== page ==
“ne quitte pas” (stay on the line, hold on)
“Ne quittez pas s’il vous plait” (please hold, formal)
“Attends, ne quitte pas un instant (wait, hold on a moment – during an informal phone call)
He adds :
“J’ai un double appel” (I have call waiting)
When on the phone, “double appel” refers to call waiting in French – a beep indicates someone else is calling you while you’re already on the line.
Other typical way to say it in French are :
“J’ai un autre appel” (I have another call)
“On m’appelle sur l’autre ligne” (I’m being called on the other line – note : it’s technically the same line)
When you say “j’ai un double appel”, you’re generally telling the person you’re talking to on the phone that you’re going to switch to the second caller for a short moment and come back.
That’s what Marc does, and as he gets back on the call with Céline he says :
“Me revoilà. Tu es toujours là ?” (I’m back. Are you still here ?)
The French phrase “me revoila” means “here I am again” i.e. “I’m back again” :
“Me revoilà après une longue absence” (here I am again after being away for a long time)
When talking on the phone, French speakers frequently ask “tu es toujours là ?” to check if the other person is still on the line, that is if the call is still ongoing, typically after being cut off or after switching back from another call.
We often use this phrase as an alternative to “je ne t’entends plus” (I can’t hear you any more) :
“Le réseau est très mauvais … tu es toujours là ?” (network is really bad , are you still here ?)
After checking Céline is still on the line, Marc explains :
“C’est Amélie sur l’autre ligne. ” (it’s Amélie on the other line)
Again, Amélie is not technically on another phone line, Marc just got call waiting and switched to answer Amélie’s call and then got back on the call with Céline. “Sur l’autre ligne” is just a shortcut for saying this in spoken French.
Answering the phone in French : finding a solution
He says to Céline:
“Elle m’appelle de mon portable.” (she’s calling me from my cell phone)
again using the construct “appeller de” we saw earlier – he could have also said “depuis mon portable”.
Céline is happy for Marc :
“Elle l’a trouvé alors ! Tant mieux pour toi !”
Note the use of “alors” (then) as she makes a deduction : Amélie is calling from Marc’s phone which obviously means she’s found the device :
“Robert est sorti de la clinique” (Robert got out of the clinic)
“Il va mieux alors !” (he got better then !)
“Je suis rentré de vacances” (I returned from vacation)
“Tu reprends le boulot alors !” (you’re going back to work then !)
The French expression “tant mieux pour toi” if typically used when someone breaks some good news to you about someone :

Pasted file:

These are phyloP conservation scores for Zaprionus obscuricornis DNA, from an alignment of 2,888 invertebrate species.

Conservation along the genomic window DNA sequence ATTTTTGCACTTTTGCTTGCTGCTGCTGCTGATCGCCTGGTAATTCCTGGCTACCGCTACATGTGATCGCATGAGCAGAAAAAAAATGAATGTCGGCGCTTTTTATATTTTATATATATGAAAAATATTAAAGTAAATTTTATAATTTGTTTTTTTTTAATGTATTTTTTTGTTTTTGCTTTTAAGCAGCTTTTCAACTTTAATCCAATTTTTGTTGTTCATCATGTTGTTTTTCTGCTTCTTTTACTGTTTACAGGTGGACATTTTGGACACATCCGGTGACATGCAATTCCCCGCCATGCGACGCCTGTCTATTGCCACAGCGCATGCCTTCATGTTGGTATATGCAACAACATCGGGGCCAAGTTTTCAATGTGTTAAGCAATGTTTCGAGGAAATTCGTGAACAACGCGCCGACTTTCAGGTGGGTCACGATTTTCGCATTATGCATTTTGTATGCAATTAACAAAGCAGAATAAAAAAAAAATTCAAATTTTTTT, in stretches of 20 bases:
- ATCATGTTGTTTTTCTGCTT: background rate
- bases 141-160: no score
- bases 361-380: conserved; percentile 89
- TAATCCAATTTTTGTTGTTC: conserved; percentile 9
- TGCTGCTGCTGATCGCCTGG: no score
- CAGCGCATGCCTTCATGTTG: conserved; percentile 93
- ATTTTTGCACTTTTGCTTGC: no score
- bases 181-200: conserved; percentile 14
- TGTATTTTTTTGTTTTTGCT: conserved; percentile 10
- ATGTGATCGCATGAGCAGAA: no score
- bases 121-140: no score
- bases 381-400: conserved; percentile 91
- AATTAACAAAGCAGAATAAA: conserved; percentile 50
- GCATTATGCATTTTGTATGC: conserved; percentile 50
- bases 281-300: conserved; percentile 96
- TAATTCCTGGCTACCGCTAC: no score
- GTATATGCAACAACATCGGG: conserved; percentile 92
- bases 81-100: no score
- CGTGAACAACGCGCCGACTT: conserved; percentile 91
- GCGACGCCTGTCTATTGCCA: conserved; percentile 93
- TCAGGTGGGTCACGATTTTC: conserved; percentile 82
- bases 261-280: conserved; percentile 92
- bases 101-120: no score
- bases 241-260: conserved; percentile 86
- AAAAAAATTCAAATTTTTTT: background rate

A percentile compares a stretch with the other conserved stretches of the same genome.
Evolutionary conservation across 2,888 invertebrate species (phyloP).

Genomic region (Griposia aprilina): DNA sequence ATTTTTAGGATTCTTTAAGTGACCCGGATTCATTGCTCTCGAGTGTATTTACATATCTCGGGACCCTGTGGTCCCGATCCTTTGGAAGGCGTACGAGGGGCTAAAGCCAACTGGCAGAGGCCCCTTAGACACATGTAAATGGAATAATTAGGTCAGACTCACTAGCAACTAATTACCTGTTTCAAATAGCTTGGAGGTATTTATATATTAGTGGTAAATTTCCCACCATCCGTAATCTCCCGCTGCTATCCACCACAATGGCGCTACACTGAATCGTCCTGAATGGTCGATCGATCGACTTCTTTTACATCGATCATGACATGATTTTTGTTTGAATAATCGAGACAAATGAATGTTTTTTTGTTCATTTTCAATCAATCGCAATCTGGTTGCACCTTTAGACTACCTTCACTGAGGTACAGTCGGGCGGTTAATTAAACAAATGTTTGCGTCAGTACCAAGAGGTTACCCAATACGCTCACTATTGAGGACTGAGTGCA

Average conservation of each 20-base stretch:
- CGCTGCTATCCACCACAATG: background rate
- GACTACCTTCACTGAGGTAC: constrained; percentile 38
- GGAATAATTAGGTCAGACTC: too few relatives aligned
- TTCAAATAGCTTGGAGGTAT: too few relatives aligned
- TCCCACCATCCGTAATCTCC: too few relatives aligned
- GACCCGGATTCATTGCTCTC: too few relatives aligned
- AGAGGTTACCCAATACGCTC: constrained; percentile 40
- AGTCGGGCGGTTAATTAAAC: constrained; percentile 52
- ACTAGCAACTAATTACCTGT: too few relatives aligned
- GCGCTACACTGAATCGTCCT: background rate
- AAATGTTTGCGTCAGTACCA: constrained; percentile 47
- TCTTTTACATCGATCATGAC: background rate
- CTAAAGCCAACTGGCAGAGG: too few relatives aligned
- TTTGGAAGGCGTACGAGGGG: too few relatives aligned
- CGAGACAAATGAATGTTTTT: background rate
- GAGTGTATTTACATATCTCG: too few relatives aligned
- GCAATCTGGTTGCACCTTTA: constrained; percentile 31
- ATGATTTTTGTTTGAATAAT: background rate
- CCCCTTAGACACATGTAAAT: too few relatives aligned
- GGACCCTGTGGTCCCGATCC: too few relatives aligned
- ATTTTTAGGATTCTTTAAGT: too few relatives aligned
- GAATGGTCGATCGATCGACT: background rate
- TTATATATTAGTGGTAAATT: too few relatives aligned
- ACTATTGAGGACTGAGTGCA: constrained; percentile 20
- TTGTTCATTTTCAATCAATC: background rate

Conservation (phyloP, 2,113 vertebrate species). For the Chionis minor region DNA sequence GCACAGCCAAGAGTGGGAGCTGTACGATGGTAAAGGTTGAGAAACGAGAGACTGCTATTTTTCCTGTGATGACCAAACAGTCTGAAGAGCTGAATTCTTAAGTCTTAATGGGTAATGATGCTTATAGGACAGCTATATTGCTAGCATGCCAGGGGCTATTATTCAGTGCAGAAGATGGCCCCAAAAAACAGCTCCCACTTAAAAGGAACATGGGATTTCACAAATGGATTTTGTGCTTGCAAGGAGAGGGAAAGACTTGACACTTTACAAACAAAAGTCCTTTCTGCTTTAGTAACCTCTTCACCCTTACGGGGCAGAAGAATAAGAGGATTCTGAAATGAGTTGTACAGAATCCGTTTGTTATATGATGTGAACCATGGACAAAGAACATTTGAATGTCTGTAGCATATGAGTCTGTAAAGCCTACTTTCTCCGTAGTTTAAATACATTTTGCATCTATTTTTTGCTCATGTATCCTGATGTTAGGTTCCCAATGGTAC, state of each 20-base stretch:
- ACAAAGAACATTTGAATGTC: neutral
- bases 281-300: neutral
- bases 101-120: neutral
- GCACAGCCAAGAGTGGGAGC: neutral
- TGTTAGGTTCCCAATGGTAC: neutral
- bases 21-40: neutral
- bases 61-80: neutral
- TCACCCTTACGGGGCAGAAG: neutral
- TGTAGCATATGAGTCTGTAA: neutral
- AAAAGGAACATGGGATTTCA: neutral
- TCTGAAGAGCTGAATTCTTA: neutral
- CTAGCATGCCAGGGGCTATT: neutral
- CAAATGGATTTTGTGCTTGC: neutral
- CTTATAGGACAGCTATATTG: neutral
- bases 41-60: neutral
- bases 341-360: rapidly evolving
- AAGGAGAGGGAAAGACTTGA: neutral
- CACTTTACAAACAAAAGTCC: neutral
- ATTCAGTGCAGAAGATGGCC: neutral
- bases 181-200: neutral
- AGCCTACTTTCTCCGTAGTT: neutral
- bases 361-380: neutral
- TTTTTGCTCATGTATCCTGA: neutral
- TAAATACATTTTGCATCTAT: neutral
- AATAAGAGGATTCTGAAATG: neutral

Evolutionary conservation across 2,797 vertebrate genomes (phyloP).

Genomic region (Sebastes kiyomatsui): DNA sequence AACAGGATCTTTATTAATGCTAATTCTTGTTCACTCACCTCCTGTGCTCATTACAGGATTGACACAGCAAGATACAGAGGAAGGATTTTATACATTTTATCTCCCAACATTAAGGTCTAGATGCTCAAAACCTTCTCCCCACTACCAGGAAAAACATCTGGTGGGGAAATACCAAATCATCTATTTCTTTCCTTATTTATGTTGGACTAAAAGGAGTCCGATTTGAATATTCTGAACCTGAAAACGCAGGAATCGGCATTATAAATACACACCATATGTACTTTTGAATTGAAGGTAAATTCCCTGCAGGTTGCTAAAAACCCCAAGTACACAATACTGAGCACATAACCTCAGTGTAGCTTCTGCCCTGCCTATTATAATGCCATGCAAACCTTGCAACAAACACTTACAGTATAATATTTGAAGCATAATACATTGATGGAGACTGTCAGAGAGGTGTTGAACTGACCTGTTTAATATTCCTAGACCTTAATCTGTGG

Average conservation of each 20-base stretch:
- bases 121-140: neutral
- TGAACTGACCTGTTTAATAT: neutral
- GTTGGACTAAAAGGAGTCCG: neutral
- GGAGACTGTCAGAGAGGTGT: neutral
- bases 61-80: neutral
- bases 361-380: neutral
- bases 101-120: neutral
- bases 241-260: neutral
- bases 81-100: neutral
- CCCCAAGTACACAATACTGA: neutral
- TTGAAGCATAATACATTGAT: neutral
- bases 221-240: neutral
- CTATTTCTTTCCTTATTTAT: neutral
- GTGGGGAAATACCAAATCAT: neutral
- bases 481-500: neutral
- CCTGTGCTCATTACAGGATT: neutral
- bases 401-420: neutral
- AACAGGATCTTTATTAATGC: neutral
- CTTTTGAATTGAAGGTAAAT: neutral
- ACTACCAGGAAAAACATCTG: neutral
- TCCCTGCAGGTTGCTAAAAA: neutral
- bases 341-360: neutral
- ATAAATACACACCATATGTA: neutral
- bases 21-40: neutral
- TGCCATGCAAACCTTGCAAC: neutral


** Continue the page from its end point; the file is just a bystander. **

“J’ai réussi mes examens” (I passed my exams)
“Ah tant mieux pour toi ” (oh good for you !)
“Elle a eu un bébé” (she had a baby)
“C’est vrai ? Tant mieux pour elle !” (good for her)
Céline adds :
” Vas-y, reprends la” (go ahead, get back on the call with her)
When talking on the phone in French, you say “reprendre un appel” (get back on a call) or “reprendre quelqu’un” (get back on the line with someone) when you put someone on hold to take another call or walk away from the phone for a moment, and you’re ready to resume the call :
“Attends je demande à quelqu’un, je te reprends dans un instant” (wait let me ask someone, I’ll get right back with you)
“Je dois reprendre l’autre appel, on se parle après” (I have to get back on that other call, we’ll talk later)
Answering the phone in French : ending the call
Céline then says :
“On se rappelle plus tard” (let’s call back each other later)
When ending a phone conversation in French, you can say “on se rappelle plus tard” when you don’t want to commit to a specific time for your next phone call with the person – or you don’t want to pressure the person into doing so. We also often use this shorcut :
“On se rappelle !” (let’s call each other back)
This is a convenient, “lightweight” way of ending a phone exchange in French without unnecessary commitments, while agreeing to pursue further contacts at a later time.
Marc finally thanks Céline for letting him get off the call with her so he can get back on the line with Amélie and work out something about getting his cell phone back and solving his problem.
“OK Merci ! A plus !”
These are some common phrases for ending a phone conversation in French :
“Je dois raccrocher.” (I have to hang up)
“Je dois te quitter” , “je dois te laisser” (I must leave you, get off the phone. Also used to leave an in-person conversation)
“Je dois couper” (I have to end the call)
“On reprend plus tard la conversation” (let’s continue the conversation later)
[emaillocker]Click here to download the mp3 files in this article (zip)[/emaillocker]